Samantha Mellerson

Chief, Strategy & Impact

W. Haywood Burns Institute

Samantha Mellerson is a member of the Executive Leadership Team with the W. Haywood Burns Institute. As such, her work involves strategic planning, organizational development, financial oversite, project development and managing relationships with community leaders and system decision makers, funders and other partners across the nation. Sam brings over 15 years of experience working with issues of social justice, racial and ethnic equity, education, diversity, youth justice, child welfare and wellbeing. She also brings a depth of knowledge around nonprofit capacity building and is a certified empowerment and diversity coach. Sam has worked across public and private sectors in various capacities such as non-profit direct service and management, local and state government and philanthropy.

Samantha previously worked for the Annie E. Casey Foundation as the Senior Associate of Capacity Building.  Her primary focus was to strengthen the field of the nonprofit sector by increasing organizational effectiveness through a race equity informed and results based capacity building strategy to produce meaningful results for children and families.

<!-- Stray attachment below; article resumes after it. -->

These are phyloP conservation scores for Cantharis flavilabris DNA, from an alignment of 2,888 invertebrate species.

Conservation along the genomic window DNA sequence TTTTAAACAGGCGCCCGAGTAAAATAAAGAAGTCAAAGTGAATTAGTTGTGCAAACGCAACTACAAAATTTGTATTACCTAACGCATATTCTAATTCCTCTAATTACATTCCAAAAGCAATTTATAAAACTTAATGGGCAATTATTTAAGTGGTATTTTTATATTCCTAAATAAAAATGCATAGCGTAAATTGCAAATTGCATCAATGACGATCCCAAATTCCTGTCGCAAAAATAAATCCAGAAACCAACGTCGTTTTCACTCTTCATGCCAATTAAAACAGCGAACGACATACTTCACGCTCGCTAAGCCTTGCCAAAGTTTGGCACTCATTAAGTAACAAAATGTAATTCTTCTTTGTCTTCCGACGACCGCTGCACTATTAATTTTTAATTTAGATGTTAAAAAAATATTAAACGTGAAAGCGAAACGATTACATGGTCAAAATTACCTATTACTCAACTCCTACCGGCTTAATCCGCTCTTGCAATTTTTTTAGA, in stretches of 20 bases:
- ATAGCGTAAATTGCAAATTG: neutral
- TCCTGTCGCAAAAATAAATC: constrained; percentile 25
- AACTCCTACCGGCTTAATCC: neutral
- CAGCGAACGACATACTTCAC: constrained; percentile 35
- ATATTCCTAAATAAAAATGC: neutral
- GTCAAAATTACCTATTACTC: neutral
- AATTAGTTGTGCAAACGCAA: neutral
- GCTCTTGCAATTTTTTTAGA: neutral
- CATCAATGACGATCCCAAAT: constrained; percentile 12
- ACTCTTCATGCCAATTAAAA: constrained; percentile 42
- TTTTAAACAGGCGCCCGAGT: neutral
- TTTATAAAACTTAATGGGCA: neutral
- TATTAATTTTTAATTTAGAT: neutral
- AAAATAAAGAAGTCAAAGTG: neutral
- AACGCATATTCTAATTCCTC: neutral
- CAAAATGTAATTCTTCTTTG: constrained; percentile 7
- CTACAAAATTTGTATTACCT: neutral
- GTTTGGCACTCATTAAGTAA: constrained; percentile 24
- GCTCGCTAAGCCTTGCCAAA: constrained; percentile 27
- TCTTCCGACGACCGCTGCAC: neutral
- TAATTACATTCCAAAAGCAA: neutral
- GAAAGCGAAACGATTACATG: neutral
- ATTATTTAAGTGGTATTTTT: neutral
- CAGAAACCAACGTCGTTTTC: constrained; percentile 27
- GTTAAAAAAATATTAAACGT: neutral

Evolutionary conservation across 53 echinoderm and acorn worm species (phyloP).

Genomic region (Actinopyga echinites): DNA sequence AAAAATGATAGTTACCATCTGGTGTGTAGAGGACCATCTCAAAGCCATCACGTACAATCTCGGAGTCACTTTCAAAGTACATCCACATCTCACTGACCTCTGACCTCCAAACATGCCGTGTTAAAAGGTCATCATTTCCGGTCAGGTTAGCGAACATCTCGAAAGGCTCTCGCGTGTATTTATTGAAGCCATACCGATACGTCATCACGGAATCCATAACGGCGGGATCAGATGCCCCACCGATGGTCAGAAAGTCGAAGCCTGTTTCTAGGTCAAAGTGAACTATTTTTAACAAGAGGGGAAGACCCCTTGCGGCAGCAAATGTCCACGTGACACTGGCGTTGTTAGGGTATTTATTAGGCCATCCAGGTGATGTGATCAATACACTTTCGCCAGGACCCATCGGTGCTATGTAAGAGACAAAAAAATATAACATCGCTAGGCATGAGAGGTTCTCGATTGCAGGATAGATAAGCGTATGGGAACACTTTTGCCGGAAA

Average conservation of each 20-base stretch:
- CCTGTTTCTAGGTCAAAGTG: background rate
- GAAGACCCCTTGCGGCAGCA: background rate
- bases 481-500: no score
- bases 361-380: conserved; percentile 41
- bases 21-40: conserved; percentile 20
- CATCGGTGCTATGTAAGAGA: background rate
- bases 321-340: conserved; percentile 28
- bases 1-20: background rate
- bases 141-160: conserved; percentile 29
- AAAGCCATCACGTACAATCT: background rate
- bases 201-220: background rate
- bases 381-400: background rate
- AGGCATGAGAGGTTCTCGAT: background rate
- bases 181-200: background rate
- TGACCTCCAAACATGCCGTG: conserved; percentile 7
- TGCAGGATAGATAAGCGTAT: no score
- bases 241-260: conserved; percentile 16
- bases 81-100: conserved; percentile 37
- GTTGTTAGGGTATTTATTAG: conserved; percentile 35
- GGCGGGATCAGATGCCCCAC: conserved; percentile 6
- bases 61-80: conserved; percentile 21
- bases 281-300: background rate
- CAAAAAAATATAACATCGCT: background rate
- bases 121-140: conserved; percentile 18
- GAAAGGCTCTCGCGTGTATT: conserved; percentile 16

Prior to joining Casey, Samantha was the Chief Operating Officer for the Department of Social Services for Baltimore City, where she worked on and led major Child Welfare and Family Investment Administration reforms.

Sam also served as the Chief Program Officer for Baltimore’s Local Management Board, The Family League, where she was responsible for delivering results within a portfolio of work that included Out of School Time; Food and Nutrition Programs; Community Schools; Ready by 21 Initiatives; Disproportionate Minority Contact and Reducing Racial and Ethnic Disparities; and System Reform.

Samantha has many years of experience and expertise in community based programming such as alternatives to detention, and youth and parent engagement through her work history as the Detention Reduction Advocacy Program Director for Building Communities Today for Tomorrow, Inc.; a Case Developer for the Baltimore City Mayor’s Office Juvenile Offender Project; an Assessment Placement Specialist for an Annie E. Casey Foundation Department of Juvenile Justice Special Project; a Case Management Supervisor for the Baltimore Empowerment Project’s Center on Juvenile and Criminal Justice Detention, Diversion and Advocacy Program; and as a Forensic Adult Case Manager with the Suncoast Center for Community Mental Health in Florida.

Samantha is a graduate from the University of Toronto, and is an active community volunteer and serves on several committees and boards focused on giving young people greater opportunities to thrive.